What happened

Shares of Endologix, Inc. (OTC:ELGX.Q), a medical device company focused on aortic disorders, gained 19.9% in January, according to data from S&P Global Market Intelligence. An apparent end to manufacturing issues that had been halting shipments of key products gave the market a reason to quit beating up the troubled healthcare stock.

So what 

Endologix shares were pummeled last year, falling from more than $14 over the summer to around $5.30 in late December, when the company announced a temporary hold on shipments of the company's AFX Endovascular AAA System. Management stated the hold wasn't related to reported side effects from physicians using the devices, but the market appears to have assumed the worst.

Happy investor watching stock price rise

Image source: Getty Images.

At the end of December, the company announced that testing didn't reveal any problems with certain sizes and that it would begin shipping again immediately. Management also stated it would continue testing remaining sizes.

The stock continued rising in response to the resumption of shipments of all sizes of the AFX2 mid-month, and they climbed again in response to reinstatement of the CE mark for the AFX and AFX2 that allows the company to market the systems throughout the EU member countries.

Now what

Endologix has proven itself capable of making a splash in a space dominated by much larger competitors by producing impressive revenue growth in recent years. Unfortunately, its products aren't exactly flying off the shelves on their own. Sales, general, and administrative expenses have climbed right along with revenues, sending the bottom line deep into negative territory.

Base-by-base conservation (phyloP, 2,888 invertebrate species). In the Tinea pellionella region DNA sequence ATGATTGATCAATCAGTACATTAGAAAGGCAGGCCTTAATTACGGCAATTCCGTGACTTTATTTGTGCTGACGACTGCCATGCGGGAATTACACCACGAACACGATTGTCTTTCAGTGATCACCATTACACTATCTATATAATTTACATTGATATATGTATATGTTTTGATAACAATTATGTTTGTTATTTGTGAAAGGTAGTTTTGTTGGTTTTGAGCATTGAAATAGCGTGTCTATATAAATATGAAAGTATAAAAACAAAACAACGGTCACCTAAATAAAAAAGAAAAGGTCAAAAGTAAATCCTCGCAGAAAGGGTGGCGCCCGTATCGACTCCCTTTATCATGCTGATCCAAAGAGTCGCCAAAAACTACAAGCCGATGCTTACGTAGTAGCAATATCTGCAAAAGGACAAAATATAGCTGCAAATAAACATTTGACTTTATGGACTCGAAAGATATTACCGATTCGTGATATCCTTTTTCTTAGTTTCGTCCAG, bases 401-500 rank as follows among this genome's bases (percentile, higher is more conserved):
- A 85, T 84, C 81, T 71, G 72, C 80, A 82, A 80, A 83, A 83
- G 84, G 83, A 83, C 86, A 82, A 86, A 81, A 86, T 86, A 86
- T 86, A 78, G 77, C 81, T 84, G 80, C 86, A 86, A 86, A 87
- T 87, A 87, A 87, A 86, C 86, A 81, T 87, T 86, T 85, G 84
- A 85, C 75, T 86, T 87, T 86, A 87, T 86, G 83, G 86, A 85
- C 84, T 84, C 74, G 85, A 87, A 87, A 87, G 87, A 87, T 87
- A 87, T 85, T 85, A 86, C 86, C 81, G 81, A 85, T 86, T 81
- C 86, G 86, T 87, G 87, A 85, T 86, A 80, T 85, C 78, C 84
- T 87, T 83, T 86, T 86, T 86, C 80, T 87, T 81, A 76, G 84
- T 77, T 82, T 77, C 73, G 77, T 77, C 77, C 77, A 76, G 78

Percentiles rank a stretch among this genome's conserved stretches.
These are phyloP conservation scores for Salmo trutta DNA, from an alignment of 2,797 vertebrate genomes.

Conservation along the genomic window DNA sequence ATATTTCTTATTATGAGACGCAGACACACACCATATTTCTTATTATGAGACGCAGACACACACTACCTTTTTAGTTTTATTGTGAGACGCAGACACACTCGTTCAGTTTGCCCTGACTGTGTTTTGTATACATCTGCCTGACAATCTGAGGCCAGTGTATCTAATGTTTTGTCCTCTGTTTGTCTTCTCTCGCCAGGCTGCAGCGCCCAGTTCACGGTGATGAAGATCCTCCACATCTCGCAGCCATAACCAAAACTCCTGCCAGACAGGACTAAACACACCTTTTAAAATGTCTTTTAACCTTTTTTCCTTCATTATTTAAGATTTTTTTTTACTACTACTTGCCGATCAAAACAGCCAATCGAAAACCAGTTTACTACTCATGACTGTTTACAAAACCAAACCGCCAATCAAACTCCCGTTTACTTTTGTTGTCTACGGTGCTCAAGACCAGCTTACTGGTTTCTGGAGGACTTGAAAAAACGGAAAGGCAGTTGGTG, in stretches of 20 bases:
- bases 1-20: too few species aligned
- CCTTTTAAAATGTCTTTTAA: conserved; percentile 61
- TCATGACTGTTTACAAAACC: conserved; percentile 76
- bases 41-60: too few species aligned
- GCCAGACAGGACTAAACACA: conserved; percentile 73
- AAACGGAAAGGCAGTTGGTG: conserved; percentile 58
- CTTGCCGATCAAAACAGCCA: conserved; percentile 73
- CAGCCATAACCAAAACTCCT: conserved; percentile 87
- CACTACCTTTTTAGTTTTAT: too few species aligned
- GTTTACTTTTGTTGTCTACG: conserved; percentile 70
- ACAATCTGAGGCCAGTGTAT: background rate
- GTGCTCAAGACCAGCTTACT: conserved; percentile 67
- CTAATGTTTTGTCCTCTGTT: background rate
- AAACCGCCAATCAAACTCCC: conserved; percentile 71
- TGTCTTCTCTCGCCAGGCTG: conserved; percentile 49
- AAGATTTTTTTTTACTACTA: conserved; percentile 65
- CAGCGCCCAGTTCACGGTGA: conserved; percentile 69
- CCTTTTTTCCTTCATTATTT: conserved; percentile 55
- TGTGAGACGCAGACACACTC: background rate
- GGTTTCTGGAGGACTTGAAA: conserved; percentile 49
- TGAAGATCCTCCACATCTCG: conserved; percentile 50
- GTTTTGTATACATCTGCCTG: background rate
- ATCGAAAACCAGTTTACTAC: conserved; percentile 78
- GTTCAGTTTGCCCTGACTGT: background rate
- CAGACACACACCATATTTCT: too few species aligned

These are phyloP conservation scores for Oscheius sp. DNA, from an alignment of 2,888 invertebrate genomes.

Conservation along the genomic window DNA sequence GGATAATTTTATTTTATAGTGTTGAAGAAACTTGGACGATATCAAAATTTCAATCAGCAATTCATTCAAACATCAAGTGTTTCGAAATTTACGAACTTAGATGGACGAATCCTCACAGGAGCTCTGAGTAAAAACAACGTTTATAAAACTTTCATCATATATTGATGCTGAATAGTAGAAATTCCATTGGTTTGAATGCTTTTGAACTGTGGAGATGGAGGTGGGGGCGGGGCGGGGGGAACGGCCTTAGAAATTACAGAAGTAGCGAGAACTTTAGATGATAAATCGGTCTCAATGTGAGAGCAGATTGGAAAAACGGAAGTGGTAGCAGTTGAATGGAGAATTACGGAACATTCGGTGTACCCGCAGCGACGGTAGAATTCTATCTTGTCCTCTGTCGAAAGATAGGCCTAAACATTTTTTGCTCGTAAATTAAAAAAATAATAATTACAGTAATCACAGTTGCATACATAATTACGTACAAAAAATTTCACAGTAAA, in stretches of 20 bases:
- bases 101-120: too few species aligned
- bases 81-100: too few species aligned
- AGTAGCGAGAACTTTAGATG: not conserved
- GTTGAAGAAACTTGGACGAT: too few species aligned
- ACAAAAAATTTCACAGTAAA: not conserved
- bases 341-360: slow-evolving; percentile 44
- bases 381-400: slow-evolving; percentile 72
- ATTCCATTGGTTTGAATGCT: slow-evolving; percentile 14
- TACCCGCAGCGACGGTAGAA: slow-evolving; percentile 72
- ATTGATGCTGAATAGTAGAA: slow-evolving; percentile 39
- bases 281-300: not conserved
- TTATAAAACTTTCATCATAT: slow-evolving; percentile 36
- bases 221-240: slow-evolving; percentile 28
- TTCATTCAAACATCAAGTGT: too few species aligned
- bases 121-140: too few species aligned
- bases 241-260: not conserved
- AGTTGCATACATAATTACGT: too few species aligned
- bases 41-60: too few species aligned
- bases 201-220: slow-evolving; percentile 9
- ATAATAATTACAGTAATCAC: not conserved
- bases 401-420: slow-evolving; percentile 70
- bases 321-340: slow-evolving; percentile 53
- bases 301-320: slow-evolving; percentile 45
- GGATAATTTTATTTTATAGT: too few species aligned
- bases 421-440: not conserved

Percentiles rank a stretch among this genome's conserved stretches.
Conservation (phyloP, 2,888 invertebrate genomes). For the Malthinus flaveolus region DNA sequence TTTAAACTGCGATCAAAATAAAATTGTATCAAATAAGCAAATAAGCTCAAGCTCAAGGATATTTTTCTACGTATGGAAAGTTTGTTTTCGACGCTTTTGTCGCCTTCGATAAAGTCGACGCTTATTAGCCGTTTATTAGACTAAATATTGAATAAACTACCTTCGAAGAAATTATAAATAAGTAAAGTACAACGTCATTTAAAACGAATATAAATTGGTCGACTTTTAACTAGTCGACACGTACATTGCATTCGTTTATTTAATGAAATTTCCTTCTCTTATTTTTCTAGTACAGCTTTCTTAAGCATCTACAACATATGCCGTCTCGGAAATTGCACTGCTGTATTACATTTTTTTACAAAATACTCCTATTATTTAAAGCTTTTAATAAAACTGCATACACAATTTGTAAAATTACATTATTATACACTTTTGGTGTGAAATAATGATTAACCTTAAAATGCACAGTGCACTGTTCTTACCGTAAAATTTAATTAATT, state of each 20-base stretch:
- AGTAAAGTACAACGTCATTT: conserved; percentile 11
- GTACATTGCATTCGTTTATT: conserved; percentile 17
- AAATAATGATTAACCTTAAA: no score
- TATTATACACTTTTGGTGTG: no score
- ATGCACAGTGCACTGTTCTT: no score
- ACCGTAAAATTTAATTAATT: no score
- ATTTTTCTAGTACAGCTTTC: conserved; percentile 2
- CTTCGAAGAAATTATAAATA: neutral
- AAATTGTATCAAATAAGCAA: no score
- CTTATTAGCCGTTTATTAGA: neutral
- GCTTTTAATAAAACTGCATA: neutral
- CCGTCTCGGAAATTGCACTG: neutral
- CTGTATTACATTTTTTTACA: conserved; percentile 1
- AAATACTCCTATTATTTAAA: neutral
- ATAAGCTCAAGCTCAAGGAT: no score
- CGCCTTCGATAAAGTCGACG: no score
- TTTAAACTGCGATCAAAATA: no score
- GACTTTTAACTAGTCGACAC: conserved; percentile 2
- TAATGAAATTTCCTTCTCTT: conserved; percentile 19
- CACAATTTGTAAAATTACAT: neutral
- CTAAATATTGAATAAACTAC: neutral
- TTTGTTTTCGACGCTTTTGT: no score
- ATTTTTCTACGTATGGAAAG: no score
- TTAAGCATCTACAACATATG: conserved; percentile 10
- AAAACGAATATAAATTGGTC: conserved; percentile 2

ELGX Revenue (TTM) Chart

ELGX Revenue (TTM) data by YCharts.

Demand for devices to correct abdominal aortic aneurysms and related disorders might represent a $4.8 billion market by 2021. Unfortunately, it's hard to see how Endologix will turn the profitability corner while losses continue to outpace sales growth. The reinstated CE mark and other manufacturing issues are a step in the right direction, but I'd stay on the sidelines until margins show signs of improvement. 

This article represents the opinion of the writer, who may disagree with the “official” recommendation position of a Motley Fool premium advisory service. We’re motley! Questioning an investing thesis -- even one of our own -- helps us all think critically about investing and make decisions that help us become smarter, happier, and richer.